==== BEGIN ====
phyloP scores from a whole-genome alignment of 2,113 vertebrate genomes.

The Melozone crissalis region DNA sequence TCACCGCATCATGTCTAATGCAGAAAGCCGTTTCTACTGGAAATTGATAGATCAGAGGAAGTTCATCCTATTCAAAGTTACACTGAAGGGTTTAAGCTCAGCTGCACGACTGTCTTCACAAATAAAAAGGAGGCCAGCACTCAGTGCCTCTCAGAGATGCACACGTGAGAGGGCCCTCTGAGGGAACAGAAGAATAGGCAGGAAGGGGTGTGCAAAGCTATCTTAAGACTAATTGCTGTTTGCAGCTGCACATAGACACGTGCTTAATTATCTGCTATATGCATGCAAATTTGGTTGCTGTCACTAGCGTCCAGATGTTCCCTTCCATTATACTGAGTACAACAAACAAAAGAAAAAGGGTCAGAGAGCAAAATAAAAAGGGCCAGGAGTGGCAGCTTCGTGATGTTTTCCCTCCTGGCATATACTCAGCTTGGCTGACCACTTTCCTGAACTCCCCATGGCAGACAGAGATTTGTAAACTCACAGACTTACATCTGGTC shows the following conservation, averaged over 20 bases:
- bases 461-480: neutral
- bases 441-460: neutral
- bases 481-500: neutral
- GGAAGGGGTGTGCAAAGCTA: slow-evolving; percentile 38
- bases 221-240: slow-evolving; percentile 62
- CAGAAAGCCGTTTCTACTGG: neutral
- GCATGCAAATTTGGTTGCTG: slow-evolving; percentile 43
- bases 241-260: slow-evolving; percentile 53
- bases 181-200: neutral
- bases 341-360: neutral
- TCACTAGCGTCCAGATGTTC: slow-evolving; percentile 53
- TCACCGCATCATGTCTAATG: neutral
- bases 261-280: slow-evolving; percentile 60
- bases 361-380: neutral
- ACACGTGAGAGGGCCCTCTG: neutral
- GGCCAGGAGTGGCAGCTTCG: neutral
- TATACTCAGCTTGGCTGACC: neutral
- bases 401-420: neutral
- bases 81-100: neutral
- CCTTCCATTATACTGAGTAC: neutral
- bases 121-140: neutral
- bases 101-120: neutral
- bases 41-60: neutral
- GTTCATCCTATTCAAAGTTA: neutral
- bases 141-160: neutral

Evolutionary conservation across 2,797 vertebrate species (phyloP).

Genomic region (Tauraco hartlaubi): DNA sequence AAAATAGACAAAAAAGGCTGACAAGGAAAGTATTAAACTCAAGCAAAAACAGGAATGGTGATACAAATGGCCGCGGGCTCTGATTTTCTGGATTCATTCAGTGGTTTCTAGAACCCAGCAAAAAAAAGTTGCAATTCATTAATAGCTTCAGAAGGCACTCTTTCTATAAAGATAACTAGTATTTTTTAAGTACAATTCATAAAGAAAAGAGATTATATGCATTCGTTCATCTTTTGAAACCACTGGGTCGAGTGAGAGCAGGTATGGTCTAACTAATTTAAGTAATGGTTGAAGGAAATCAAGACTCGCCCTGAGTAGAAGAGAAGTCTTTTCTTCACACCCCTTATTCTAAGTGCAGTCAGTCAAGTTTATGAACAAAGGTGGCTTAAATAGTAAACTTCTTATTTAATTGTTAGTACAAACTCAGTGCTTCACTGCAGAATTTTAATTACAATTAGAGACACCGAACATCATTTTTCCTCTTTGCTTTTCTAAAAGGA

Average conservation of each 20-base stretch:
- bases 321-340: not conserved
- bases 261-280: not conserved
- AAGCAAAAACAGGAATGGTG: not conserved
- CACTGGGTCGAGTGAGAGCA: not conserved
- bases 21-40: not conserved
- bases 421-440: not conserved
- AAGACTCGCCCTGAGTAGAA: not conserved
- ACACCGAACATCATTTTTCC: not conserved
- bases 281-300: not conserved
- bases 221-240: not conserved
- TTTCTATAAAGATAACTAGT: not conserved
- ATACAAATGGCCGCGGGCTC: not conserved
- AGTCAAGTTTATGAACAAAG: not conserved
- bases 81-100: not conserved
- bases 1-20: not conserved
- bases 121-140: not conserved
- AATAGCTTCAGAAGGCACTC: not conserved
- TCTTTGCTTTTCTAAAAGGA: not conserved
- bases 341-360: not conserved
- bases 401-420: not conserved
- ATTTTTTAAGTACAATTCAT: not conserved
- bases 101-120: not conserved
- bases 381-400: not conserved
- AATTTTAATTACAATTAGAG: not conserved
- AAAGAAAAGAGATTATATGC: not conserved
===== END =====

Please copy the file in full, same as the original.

phyloP scores from a whole-genome alignment of 2,113 vertebrate genomes.

The Melozone crissalis region DNA sequence TCACCGCATCATGTCTAATGCAGAAAGCCGTTTCTACTGGAAATTGATAGATCAGAGGAAGTTCATCCTATTCAAAGTTACACTGAAGGGTTTAAGCTCAGCTGCACGACTGTCTTCACAAATAAAAAGGAGGCCAGCACTCAGTGCCTCTCAGAGATGCACACGTGAGAGGGCCCTCTGAGGGAACAGAAGAATAGGCAGGAAGGGGTGTGCAAAGCTATCTTAAGACTAATTGCTGTTTGCAGCTGCACATAGACACGTGCTTAATTATCTGCTATATGCATGCAAATTTGGTTGCTGTCACTAGCGTCCAGATGTTCCCTTCCATTATACTGAGTACAACAAACAAAAGAAAAAGGGTCAGAGAGCAAAATAAAAAGGGCCAGGAGTGGCAGCTTCGTGATGTTTTCCCTCCTGGCATATACTCAGCTTGGCTGACCACTTTCCTGAACTCCCCATGGCAGACAGAGATTTGTAAACTCACAGACTTACATCTGGTC shows the following conservation, averaged over 20 bases:
- bases 461-480: neutral
- bases 441-460: neutral
- bases 481-500: neutral
- GGAAGGGGTGTGCAAAGCTA: slow-evolving; percentile 38
- bases 221-240: slow-evolving; percentile 62
- CAGAAAGCCGTTTCTACTGG: neutral
- GCATGCAAATTTGGTTGCTG: slow-evolving; percentile 43
- bases 241-260: slow-evolving; percentile 53
- bases 181-200: neutral
- bases 341-360: neutral
- TCACTAGCGTCCAGATGTTC: slow-evolving; percentile 53
- TCACCGCATCATGTCTAATG: neutral
- bases 261-280: slow-evolving; percentile 60
- bases 361-380: neutral
- ACACGTGAGAGGGCCCTCTG: neutral
- GGCCAGGAGTGGCAGCTTCG: neutral
- TATACTCAGCTTGGCTGACC: neutral
- bases 401-420: neutral
- bases 81-100: neutral
- CCTTCCATTATACTGAGTAC: neutral
- bases 121-140: neutral
- bases 101-120: neutral
- bases 41-60: neutral
- GTTCATCCTATTCAAAGTTA: neutral
- bases 141-160: neutral

Evolutionary conservation across 2,797 vertebrate species (phyloP).

Genomic region (Tauraco hartlaubi): DNA sequence AAAATAGACAAAAAAGGCTGACAAGGAAAGTATTAAACTCAAGCAAAAACAGGAATGGTGATACAAATGGCCGCGGGCTCTGATTTTCTGGATTCATTCAGTGGTTTCTAGAACCCAGCAAAAAAAAGTTGCAATTCATTAATAGCTTCAGAAGGCACTCTTTCTATAAAGATAACTAGTATTTTTTAAGTACAATTCATAAAGAAAAGAGATTATATGCATTCGTTCATCTTTTGAAACCACTGGGTCGAGTGAGAGCAGGTATGGTCTAACTAATTTAAGTAATGGTTGAAGGAAATCAAGACTCGCCCTGAGTAGAAGAGAAGTCTTTTCTTCACACCCCTTATTCTAAGTGCAGTCAGTCAAGTTTATGAACAAAGGTGGCTTAAATAGTAAACTTCTTATTTAATTGTTAGTACAAACTCAGTGCTTCACTGCAGAATTTTAATTACAATTAGAGACACCGAACATCATTTTTCCTCTTTGCTTTTCTAAAAGGA

Average conservation of each 20-base stretch:
- bases 321-340: not conserved
- bases 261-280: not conserved
- AAGCAAAAACAGGAATGGTG: not conserved
- CACTGGGTCGAGTGAGAGCA: not conserved
- bases 21-40: not conserved
- bases 421-440: not conserved
- AAGACTCGCCCTGAGTAGAA: not conserved
- ACACCGAACATCATTTTTCC: not conserved
- bases 281-300: not conserved
- bases 221-240: not conserved
- TTTCTATAAAGATAACTAGT: not conserved
- ATACAAATGGCCGCGGGCTC: not conserved
- AGTCAAGTTTATGAACAAAG: not conserved
- bases 81-100: not conserved
- bases 1-20: not conserved
- bases 121-140: not conserved
- AATAGCTTCAGAAGGCACTC: not conserved
- TCTTTGCTTTTCTAAAAGGA: not conserved
- bases 341-360: not conserved
- bases 401-420: not conserved
- ATTTTTTAAGTACAATTCAT: not conserved
- bases 101-120: not conserved
- bases 381-400: not conserved
- AATTTTAATTACAATTAGAG: not conserved
- AAAGAAAAGAGATTATATGC: not conserved